FN: What does this look like right now? How are you spending your days on the farm, Juanita?

Juanita: I´m experiencing the skills and wisdom emanating from the younger members of our team.  For example, Justin, age 22, has a unique capacity to find unexpected and innovative solutions to dilemmas related to renovating our 100-year-old barn while keeping its unique character. Not only am I thrilled to learn from him, but the other young carpenter he is working with will often turn to him and ask for his insight. At the same time, when I, as the elder, ask directly for his opinion, I notice that he will sometimes hesitate as I am breaking one of the unspoken cultural rules about relationships between the generations.

Ashley, as a ¨GiGi¨(girl geek!) has become my technical mentor, I am mentoring her in the next stages of her community organizing work, and we are partnering together on this farm project. Another of our team, Thomas Arthur, contributed the short video and photos about the project which accompanies this article, which I could never have imagined! For me, what is unique about these collaborations is that we are each ¨giving it all we´ve got¨ within the context of the cultural and historical factors that have shaped each of our lives.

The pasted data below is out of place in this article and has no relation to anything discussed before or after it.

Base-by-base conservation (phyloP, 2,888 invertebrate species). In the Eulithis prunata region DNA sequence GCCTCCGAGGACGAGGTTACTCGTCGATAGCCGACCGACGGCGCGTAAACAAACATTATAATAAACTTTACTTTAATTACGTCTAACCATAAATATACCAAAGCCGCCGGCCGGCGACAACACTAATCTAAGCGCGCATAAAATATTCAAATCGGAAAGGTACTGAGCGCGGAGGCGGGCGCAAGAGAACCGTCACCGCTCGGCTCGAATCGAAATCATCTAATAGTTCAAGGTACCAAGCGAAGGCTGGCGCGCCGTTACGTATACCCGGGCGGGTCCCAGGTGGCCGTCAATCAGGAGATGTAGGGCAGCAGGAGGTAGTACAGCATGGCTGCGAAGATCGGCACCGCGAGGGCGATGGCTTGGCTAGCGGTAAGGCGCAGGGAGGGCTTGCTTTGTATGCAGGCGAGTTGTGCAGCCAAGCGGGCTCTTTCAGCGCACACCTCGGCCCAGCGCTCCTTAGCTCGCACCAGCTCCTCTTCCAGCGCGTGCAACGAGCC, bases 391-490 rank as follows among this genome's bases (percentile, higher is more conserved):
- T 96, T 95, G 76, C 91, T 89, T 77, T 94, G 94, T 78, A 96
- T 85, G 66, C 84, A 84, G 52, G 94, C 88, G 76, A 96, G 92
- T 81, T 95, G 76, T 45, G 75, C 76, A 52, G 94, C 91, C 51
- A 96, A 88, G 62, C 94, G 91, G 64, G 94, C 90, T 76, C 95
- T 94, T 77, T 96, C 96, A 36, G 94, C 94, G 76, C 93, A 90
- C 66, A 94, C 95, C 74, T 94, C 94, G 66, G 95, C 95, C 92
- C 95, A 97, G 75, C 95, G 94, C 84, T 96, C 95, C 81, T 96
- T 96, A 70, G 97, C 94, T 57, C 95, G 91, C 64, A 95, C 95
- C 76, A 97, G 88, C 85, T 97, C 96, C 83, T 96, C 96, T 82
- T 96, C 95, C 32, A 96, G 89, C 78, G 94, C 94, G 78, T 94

FN: What have you been learning so far that may have broader organizational, community and societal, implications?

Ashley: We’re discovering that co-mentoring is a more useful construct than traditional mentoring, eldering, or teaching. By being open to fresh perspectives and actively learning from one another’s life experiences and skills, we are accessing leverage points that far exceed our individual capacities.

Juanita: Organizations of all types are facing critical issues as Baby Boomers, now in their 50s and 60s, enter their older years in a world that is dramatically different than the one they have been operating in. Doing it the way we’ve always done it is no longer an option. Younger employees deserve to be considered equal contributors to innovative solutions rather than needing to “wait their turn.” If organizations are to thrive in these uncertain and turbulent times, these new perspectives and redefined partnerships between generations in the workplace are sorely needed.